There is a range of solutions on the market today that can digitise the entire contract negotiation and redline process online. This is a seemingly very valuable solution to a very real problem.
These solutions take the accepted legal and commercial standard that is Microsoft Word and ‘Track Changes’ and replicate this feature-set in a web-based application.
These third-party redline solutions allow you to move fully online - to take fragmented processes and centrally manage them, consolidating both internal users and external users into one smooth trackable workflow.
Perfect! This almost sounds too good to be true. Sorry, it is.
Let’s consider a few scenarios from the lawyers’ perspective:
There is a major contract that needs redlining. The contract value is high value. The CEO wants it done - today. You are responsible for ensuring your business is protected. It’s late.
You receive a link, from third-party redline solution, that has ‘Track Changes’-like features built in. It’s not Microsoft Word.
- Are you going to log in and use this new system and hope it works like Word?
- Are you going to trust this?
- Are you going to potentially risk your job to use some other company’s new toy?
No, no and no.
This is just one of many examples of the seductive trap of these solutions.
What legal counsel wants to trial a new solution at the expense of risk to their own business?
Let’s consider another scenario:
A large complex contract is undergoing a redline process. There is a hard deadline (let’s face it when isn’t there?).
You receive a link to an online solution that has redlining built in. It’s not using Microsoft Word.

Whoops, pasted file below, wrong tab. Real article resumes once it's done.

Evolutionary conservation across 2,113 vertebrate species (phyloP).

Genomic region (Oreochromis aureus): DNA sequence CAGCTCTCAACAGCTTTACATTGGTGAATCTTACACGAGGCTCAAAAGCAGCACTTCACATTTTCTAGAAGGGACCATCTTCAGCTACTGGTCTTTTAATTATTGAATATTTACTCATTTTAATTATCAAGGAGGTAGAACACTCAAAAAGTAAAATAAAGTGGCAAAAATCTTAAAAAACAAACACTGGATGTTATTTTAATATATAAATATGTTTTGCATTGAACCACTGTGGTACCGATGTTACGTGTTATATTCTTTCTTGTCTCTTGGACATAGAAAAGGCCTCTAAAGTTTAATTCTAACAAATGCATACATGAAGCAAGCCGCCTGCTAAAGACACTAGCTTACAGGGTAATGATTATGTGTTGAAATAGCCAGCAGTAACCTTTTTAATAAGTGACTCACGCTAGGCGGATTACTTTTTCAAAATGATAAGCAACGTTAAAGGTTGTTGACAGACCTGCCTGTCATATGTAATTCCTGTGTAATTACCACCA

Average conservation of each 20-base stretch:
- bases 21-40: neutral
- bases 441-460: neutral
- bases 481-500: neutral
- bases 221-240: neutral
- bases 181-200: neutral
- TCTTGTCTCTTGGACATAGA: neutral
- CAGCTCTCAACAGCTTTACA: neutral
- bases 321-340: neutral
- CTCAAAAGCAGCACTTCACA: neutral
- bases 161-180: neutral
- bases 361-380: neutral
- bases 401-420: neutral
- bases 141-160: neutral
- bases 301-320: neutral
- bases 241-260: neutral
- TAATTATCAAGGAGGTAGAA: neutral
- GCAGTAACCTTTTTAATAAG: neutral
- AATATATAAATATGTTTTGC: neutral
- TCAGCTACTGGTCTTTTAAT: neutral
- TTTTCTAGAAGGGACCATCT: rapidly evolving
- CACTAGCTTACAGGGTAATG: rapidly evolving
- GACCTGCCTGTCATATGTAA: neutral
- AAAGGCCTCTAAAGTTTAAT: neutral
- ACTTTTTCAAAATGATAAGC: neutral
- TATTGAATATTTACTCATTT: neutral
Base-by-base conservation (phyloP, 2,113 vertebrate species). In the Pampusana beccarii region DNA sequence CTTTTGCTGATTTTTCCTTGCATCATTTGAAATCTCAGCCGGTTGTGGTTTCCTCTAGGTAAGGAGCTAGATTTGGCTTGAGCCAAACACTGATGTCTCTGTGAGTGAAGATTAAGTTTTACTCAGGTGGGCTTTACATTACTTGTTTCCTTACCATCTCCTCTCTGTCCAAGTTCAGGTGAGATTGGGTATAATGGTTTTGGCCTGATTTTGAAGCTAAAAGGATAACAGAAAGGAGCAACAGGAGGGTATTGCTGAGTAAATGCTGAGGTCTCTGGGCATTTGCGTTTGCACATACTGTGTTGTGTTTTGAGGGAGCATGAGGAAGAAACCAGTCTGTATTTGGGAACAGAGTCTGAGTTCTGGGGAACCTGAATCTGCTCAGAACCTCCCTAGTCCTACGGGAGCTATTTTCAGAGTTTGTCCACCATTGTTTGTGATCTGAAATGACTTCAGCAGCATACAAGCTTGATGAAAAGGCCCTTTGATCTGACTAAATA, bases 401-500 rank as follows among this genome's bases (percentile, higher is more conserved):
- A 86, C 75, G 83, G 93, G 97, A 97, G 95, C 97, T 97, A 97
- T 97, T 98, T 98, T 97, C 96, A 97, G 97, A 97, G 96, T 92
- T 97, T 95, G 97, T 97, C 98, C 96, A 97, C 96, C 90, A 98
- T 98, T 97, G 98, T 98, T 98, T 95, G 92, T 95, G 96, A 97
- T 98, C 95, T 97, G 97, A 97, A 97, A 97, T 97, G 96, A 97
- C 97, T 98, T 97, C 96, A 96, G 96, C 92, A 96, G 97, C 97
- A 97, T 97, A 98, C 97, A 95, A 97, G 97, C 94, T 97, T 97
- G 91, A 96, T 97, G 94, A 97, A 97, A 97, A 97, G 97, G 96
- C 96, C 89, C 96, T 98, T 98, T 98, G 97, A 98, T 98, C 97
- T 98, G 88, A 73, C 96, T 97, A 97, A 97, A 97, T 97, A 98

OK let’s give this a go. The only problem is the deadline is an hour after you get off a 3-hour flight.
Are you going to wait until you get to the other side so you can work or use the time on the flight to get the job done in Word - the solution you have always used, know and trust?
Wait, this third party redline solution allows you to upload a Word version and it will take all your changes and apply them. Perfect! You can work on the plane in Word and then just upload all your complex changes.
Mmmm….are you sure all your changes will be tracked?
What if they are not?
Will you need to do this again online?
Can you just tell your boss you like new technology so decided to use this solution instead of prioritising the company’s exposure and risk?
I think not.
Why is this so hard?
Microsoft Word was released in 1983 and there have been more than 35 versions released across different operating systems.
Almost all companies lag behind the latest version, adhering to corporate IT policies that prioritise security and stability over the latest features and versions.
Some organisations, particularly public sector bodies, are running versions of Windows and Word that are over six years old.
In most negotiations, the parties will be using different versions of Word. Maintaining compatibility with these versions for a feature as complex as Word Track Changes is incredibly difficult. Doing this online is almost impossible.
Want further proof?
As you may know, Microsoft provides Word online as part of their Office365 suite. But did you know that Microsoft does not support Word Track Changes online?
That’s right, Microsoft cannot support their own feature online, despite having one of the largest development teams on the planet
If Microsoft invented Word track changes and they don’t support this online should you trust a third party that says they can? [Click to Tweet]
So do we need to stick with a fragmented process using emails and no central management?
No. Instead, you can use eNegotiate from Gatekeeper.
Our solution that allows you to work with Microsoft Word and track changes natively. It also allows you to generate unlimited Microsoft Word® templates from contract records, automate the generation of compliant legal agreements and track all changes against contract document and records through a visual audit trail.
Redline contracts with Gatekeeper
If you would like to see eNegotiate in action, get it touch with us today to arrange a demonstration.
In the meantime, here's the second of our articles on the danger of using third-party solutions for redlining contracts.